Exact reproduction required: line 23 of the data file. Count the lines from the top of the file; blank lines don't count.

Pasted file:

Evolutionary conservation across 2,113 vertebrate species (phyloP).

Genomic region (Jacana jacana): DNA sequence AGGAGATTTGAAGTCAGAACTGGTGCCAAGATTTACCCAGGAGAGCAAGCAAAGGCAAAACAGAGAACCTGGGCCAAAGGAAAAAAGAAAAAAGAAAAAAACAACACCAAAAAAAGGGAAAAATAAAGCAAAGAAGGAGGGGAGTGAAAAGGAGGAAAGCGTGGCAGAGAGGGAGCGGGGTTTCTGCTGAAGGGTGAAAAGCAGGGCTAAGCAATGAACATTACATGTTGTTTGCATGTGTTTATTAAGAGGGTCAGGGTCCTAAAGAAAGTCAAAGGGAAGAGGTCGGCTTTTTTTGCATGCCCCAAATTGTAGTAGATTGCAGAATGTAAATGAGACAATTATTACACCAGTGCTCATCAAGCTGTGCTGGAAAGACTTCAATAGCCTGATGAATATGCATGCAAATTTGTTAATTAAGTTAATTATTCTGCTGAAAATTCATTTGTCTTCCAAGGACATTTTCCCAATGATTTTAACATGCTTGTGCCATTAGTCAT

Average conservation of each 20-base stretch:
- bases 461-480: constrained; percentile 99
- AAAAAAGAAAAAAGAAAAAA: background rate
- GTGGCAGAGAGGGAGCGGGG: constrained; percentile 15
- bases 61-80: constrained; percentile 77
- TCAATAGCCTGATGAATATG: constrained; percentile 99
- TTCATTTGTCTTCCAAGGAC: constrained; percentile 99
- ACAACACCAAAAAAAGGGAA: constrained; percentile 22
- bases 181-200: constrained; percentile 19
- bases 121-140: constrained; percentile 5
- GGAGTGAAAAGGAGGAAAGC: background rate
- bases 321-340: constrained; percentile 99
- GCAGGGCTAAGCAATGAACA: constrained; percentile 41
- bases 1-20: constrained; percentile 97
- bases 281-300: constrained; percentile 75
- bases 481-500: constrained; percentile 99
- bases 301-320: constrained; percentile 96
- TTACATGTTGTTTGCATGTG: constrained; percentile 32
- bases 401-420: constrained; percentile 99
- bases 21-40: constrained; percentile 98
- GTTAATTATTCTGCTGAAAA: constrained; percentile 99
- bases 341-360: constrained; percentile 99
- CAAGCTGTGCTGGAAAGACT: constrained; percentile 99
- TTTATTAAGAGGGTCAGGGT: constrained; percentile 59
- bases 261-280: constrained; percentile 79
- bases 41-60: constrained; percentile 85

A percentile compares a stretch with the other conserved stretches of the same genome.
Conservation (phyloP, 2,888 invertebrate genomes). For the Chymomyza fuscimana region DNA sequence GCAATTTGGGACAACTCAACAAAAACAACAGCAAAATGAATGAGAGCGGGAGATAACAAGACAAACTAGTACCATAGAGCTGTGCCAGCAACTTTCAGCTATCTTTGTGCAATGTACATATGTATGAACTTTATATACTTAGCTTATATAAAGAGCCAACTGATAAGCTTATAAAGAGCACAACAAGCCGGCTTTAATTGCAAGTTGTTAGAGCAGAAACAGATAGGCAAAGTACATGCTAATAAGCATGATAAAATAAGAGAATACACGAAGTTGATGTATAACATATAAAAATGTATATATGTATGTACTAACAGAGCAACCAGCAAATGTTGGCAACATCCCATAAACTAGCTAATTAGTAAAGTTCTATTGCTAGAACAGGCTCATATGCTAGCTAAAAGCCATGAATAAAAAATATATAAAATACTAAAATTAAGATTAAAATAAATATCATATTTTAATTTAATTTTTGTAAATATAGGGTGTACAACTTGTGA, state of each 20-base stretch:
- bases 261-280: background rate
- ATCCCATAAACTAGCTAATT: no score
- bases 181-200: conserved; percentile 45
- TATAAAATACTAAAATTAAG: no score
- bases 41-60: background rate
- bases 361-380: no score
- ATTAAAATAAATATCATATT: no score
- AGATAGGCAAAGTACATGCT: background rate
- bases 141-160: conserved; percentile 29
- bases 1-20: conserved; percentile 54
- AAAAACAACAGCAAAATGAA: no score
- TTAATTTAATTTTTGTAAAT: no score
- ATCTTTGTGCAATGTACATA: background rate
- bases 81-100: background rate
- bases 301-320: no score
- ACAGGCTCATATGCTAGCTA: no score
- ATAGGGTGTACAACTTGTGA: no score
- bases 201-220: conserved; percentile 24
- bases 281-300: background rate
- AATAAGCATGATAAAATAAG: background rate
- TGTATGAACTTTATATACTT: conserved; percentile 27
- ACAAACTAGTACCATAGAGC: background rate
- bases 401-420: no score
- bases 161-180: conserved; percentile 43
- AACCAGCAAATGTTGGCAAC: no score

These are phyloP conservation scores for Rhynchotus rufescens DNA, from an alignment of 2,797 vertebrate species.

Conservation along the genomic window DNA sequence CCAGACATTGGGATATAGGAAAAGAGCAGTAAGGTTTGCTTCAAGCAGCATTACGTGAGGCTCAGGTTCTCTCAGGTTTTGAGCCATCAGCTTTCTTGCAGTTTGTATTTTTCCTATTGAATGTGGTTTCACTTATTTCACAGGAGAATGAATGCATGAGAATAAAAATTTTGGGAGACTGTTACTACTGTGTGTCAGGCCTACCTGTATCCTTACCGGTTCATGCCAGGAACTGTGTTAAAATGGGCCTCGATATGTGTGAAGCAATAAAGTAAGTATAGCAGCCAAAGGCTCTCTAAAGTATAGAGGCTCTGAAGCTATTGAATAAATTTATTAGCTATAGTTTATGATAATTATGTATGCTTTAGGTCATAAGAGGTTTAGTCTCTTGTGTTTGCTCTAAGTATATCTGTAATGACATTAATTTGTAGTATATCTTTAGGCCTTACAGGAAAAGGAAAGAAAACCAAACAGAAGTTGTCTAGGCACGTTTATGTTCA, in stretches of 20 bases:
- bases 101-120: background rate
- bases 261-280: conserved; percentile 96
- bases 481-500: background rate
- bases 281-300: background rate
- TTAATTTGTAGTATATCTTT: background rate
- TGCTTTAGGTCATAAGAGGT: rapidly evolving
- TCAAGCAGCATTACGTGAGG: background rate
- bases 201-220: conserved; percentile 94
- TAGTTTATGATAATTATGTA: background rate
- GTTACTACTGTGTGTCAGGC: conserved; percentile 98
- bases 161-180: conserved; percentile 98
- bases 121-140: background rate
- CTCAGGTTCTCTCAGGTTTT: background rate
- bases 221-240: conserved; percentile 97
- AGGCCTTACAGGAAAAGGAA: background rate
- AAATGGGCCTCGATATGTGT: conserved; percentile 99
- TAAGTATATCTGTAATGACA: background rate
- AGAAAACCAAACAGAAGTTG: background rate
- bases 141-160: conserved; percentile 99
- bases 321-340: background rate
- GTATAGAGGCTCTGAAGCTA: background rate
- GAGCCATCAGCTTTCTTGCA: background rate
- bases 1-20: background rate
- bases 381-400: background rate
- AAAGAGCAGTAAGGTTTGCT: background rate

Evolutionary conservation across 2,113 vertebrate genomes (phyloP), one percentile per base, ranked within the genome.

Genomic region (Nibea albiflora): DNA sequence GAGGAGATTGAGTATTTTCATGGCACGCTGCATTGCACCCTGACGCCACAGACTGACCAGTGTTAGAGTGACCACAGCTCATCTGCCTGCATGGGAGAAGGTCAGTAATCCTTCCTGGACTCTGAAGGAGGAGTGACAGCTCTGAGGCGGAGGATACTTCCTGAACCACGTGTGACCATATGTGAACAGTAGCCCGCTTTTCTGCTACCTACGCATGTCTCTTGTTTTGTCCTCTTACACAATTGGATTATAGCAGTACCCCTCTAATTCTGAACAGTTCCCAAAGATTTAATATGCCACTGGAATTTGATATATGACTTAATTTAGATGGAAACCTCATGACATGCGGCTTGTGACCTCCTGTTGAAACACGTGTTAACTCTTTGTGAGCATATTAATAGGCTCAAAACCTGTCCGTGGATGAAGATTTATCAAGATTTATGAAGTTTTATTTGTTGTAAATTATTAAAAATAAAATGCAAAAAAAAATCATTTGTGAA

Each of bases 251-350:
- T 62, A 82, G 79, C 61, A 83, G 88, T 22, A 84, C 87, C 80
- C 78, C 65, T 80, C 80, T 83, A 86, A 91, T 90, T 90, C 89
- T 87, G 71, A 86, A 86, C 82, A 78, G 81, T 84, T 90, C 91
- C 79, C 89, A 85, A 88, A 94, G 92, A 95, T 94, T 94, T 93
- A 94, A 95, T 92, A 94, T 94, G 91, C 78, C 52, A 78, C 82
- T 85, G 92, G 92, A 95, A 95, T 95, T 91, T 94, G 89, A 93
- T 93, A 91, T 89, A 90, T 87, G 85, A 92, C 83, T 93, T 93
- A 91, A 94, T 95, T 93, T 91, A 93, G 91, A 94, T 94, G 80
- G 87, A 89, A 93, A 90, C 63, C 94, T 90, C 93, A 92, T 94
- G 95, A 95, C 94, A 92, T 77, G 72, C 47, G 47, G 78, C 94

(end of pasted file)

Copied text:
- GTTAATTATTCTGCTGAAAA: constrained; percentile 99